From a distinguished journalist and award-winning novelist, an extended essay with an urgent warning: The world is on the brink of disaster, and humanity must act now to avert it.
Maalouf (Origins: A Memoir, 2008, etc.), a Lebanese Christian living in Paris, looks at the tensions between the Western world and the Arab world from a unique perspective, and what he sees is more than a clash of civilizations. Both, he writes, have reached their limits and are morally bankrupt. Now is the time for human beings to build a common civilization that respects and benefits from cultural diversity; not to do so, he warns, means that we will "descend together into a common barbarity." In chapters aptly titled "Hollow Victories" and "Lost Legitimacy," he writes knowledgeably of the history of relations between the Arab world and the West. In his third chapter, "Imaginary Certainties," Maalouf explores the relationship between politics and religion and between countries and their immigrant populations, and he gives his arguments for taking collective action now to deal with the grave threat of global warming. He presents two visions of the world's future: one in which humanity is divided into tribes that detest one another but share a bland global culture, and another in which humanity is united around common values but continues to develop rich, diverse expressions of culture. Doing nothing leads to the first; to achieve the second requires making what he calls a step-change. Maalouf describes himself as in a state of worried anticipation, but with a measure of hope. He gives four reasons for his hopefulness about humanity's ability to ward off the decline: the increasing pace of scientific progress, the continuing emergence of populous nations from poverty, the example of cooperation shown by the European Union, and the election of Barack Obama, which he sees as an indication of the reawakening of a great nation.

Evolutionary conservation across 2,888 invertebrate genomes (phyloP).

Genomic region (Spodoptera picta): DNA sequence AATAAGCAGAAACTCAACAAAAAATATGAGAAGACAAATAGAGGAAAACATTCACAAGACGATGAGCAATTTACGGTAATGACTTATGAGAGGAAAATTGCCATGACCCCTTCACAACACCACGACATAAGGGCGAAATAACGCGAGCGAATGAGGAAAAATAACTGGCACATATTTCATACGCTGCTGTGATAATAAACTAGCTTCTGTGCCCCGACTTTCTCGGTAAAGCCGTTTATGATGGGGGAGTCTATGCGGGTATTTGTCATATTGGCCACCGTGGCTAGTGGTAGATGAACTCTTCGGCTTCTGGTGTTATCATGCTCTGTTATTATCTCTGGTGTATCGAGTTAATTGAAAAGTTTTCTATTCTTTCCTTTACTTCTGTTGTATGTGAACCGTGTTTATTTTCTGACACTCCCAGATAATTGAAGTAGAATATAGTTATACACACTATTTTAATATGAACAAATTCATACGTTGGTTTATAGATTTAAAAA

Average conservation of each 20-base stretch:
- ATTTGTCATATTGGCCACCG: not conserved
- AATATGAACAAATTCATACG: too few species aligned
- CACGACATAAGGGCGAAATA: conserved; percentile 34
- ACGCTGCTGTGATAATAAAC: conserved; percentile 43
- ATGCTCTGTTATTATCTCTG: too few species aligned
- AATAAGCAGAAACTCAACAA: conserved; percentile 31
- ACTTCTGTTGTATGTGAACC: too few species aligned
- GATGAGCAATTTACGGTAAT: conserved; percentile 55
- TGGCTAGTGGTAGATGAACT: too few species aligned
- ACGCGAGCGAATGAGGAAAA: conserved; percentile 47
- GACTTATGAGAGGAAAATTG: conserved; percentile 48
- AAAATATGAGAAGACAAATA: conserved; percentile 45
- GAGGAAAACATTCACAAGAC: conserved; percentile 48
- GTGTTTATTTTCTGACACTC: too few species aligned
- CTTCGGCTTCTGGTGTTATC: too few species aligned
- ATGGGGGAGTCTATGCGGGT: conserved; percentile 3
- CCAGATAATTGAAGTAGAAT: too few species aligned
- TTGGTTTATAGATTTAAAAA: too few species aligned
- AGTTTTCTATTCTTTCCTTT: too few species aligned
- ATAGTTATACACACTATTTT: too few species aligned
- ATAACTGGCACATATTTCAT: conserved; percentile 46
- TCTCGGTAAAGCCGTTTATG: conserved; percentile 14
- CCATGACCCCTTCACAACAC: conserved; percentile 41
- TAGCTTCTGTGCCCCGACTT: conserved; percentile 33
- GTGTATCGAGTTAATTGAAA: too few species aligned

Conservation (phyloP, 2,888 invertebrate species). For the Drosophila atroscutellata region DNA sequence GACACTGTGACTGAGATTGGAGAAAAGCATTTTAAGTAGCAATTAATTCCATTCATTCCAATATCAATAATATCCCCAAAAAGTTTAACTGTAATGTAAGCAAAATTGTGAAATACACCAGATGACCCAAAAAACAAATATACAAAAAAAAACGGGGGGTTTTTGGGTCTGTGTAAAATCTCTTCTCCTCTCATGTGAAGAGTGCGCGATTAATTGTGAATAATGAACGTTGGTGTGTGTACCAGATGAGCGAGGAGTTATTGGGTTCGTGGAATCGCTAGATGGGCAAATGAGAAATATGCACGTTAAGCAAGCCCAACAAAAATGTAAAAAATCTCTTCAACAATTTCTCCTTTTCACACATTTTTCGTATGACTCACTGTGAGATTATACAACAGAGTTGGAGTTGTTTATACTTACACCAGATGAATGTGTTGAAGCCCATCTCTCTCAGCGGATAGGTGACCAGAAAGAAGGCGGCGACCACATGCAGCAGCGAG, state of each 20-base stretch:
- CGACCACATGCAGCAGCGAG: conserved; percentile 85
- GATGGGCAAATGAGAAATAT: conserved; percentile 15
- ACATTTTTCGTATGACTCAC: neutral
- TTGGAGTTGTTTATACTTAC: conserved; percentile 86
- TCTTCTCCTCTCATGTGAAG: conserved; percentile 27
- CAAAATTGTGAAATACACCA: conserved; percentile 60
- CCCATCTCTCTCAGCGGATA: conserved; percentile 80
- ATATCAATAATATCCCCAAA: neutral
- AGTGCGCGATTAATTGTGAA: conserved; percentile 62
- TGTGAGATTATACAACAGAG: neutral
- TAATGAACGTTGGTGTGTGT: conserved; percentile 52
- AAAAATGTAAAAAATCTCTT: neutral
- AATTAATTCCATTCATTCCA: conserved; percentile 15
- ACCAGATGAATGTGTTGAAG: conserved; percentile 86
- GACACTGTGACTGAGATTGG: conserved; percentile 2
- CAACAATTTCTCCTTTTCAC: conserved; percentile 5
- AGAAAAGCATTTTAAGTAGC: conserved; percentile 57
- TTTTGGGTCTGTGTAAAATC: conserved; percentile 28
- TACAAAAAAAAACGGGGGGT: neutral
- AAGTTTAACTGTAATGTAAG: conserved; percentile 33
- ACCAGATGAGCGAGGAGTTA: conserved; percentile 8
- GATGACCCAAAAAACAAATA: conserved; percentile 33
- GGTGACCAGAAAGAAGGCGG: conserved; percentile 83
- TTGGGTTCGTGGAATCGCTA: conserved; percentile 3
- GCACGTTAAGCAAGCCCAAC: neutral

Eloquent and full of passion.